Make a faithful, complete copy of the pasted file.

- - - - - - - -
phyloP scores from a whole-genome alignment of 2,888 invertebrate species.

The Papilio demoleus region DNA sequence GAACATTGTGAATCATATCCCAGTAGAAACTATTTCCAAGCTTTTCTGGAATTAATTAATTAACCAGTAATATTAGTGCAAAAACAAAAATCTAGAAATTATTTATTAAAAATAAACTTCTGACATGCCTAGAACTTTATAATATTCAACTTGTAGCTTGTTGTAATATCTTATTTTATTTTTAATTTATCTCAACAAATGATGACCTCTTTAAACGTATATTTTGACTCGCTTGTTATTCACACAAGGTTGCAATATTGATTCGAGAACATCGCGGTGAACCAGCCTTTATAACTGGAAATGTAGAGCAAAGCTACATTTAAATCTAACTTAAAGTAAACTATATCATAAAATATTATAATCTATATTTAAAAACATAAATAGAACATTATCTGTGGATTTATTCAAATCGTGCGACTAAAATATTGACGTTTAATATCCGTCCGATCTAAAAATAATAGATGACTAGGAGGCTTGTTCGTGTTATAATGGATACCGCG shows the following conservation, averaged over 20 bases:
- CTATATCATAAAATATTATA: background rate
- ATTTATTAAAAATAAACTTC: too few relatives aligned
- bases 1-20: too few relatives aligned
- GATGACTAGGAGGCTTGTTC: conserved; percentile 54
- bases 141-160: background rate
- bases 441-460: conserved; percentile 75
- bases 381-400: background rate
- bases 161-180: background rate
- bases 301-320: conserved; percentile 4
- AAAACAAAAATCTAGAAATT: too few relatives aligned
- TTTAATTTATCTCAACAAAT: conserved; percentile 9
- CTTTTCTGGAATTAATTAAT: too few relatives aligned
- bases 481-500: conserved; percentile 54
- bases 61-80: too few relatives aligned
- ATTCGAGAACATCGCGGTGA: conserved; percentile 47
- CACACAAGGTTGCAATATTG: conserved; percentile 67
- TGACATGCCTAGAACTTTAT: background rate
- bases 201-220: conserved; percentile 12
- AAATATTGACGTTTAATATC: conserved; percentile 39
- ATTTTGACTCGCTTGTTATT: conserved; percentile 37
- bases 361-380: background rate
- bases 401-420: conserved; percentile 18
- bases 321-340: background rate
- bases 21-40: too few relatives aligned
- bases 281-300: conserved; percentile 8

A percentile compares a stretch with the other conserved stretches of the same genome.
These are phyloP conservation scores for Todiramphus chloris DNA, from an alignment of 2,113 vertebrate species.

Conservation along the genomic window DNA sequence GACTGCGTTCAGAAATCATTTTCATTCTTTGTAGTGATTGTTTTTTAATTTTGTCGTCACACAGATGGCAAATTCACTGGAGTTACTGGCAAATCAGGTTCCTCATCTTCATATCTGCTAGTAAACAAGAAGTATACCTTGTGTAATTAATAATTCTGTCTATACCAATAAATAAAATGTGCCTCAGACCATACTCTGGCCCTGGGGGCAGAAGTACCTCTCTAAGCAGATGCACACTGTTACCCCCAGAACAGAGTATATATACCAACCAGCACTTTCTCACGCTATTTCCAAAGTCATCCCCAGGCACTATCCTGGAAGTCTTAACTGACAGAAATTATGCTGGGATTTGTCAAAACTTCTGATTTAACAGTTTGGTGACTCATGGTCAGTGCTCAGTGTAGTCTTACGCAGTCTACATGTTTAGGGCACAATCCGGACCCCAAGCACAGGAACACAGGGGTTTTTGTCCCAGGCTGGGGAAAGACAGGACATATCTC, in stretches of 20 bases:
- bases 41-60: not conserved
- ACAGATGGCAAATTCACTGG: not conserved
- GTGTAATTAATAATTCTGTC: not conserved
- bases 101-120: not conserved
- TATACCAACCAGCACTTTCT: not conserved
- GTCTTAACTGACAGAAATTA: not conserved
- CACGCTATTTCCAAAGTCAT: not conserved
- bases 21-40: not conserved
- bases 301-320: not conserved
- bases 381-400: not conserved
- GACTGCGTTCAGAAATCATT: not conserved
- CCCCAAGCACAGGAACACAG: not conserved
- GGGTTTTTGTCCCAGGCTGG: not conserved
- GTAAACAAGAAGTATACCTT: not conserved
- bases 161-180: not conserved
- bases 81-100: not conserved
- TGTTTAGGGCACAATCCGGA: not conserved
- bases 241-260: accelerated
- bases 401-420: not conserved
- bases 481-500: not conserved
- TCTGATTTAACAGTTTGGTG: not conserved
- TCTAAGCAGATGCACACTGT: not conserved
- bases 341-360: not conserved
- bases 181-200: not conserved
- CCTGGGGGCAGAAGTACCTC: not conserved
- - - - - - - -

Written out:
phyloP scores from a whole-genome alignment of 2,888 invertebrate species.

The Papilio demoleus region DNA sequence GAACATTGTGAATCATATCCCAGTAGAAACTATTTCCAAGCTTTTCTGGAATTAATTAATTAACCAGTAATATTAGTGCAAAAACAAAAATCTAGAAATTATTTATTAAAAATAAACTTCTGACATGCCTAGAACTTTATAATATTCAACTTGTAGCTTGTTGTAATATCTTATTTTATTTTTAATTTATCTCAACAAATGATGACCTCTTTAAACGTATATTTTGACTCGCTTGTTATTCACACAAGGTTGCAATATTGATTCGAGAACATCGCGGTGAACCAGCCTTTATAACTGGAAATGTAGAGCAAAGCTACATTTAAATCTAACTTAAAGTAAACTATATCATAAAATATTATAATCTATATTTAAAAACATAAATAGAACATTATCTGTGGATTTATTCAAATCGTGCGACTAAAATATTGACGTTTAATATCCGTCCGATCTAAAAATAATAGATGACTAGGAGGCTTGTTCGTGTTATAATGGATACCGCG shows the following conservation, averaged over 20 bases:
- CTATATCATAAAATATTATA: background rate
- ATTTATTAAAAATAAACTTC: too few relatives aligned
- bases 1-20: too few relatives aligned
- GATGACTAGGAGGCTTGTTC: conserved; percentile 54
- bases 141-160: background rate
- bases 441-460: conserved; percentile 75
- bases 381-400: background rate
- bases 161-180: background rate
- bases 301-320: conserved; percentile 4
- AAAACAAAAATCTAGAAATT: too few relatives aligned
- TTTAATTTATCTCAACAAAT: conserved; percentile 9
- CTTTTCTGGAATTAATTAAT: too few relatives aligned
- bases 481-500: conserved; percentile 54
- bases 61-80: too few relatives aligned
- ATTCGAGAACATCGCGGTGA: conserved; percentile 47
- CACACAAGGTTGCAATATTG: conserved; percentile 67
- TGACATGCCTAGAACTTTAT: background rate
- bases 201-220: conserved; percentile 12
- AAATATTGACGTTTAATATC: conserved; percentile 39
- ATTTTGACTCGCTTGTTATT: conserved; percentile 37
- bases 361-380: background rate
- bases 401-420: conserved; percentile 18
- bases 321-340: background rate
- bases 21-40: too few relatives aligned
- bases 281-300: conserved; percentile 8

A percentile compares a stretch with the other conserved stretches of the same genome.
These are phyloP conservation scores for Todiramphus chloris DNA, from an alignment of 2,113 vertebrate species.

Conservation along the genomic window DNA sequence GACTGCGTTCAGAAATCATTTTCATTCTTTGTAGTGATTGTTTTTTAATTTTGTCGTCACACAGATGGCAAATTCACTGGAGTTACTGGCAAATCAGGTTCCTCATCTTCATATCTGCTAGTAAACAAGAAGTATACCTTGTGTAATTAATAATTCTGTCTATACCAATAAATAAAATGTGCCTCAGACCATACTCTGGCCCTGGGGGCAGAAGTACCTCTCTAAGCAGATGCACACTGTTACCCCCAGAACAGAGTATATATACCAACCAGCACTTTCTCACGCTATTTCCAAAGTCATCCCCAGGCACTATCCTGGAAGTCTTAACTGACAGAAATTATGCTGGGATTTGTCAAAACTTCTGATTTAACAGTTTGGTGACTCATGGTCAGTGCTCAGTGTAGTCTTACGCAGTCTACATGTTTAGGGCACAATCCGGACCCCAAGCACAGGAACACAGGGGTTTTTGTCCCAGGCTGGGGAAAGACAGGACATATCTC, in stretches of 20 bases:
- bases 41-60: not conserved
- ACAGATGGCAAATTCACTGG: not conserved
- GTGTAATTAATAATTCTGTC: not conserved
- bases 101-120: not conserved
- TATACCAACCAGCACTTTCT: not conserved
- GTCTTAACTGACAGAAATTA: not conserved
- CACGCTATTTCCAAAGTCAT: not conserved
- bases 21-40: not conserved
- bases 301-320: not conserved
- bases 381-400: not conserved
- GACTGCGTTCAGAAATCATT: not conserved
- CCCCAAGCACAGGAACACAG: not conserved
- GGGTTTTTGTCCCAGGCTGG: not conserved
- GTAAACAAGAAGTATACCTT: not conserved
- bases 161-180: not conserved
- bases 81-100: not conserved
- TGTTTAGGGCACAATCCGGA: not conserved
- bases 241-260: accelerated
- bases 401-420: not conserved
- bases 481-500: not conserved
- TCTGATTTAACAGTTTGGTG: not conserved
- TCTAAGCAGATGCACACTGT: not conserved
- bases 341-360: not conserved
- bases 181-200: not conserved
- CCTGGGGGCAGAAGTACCTC: not conserved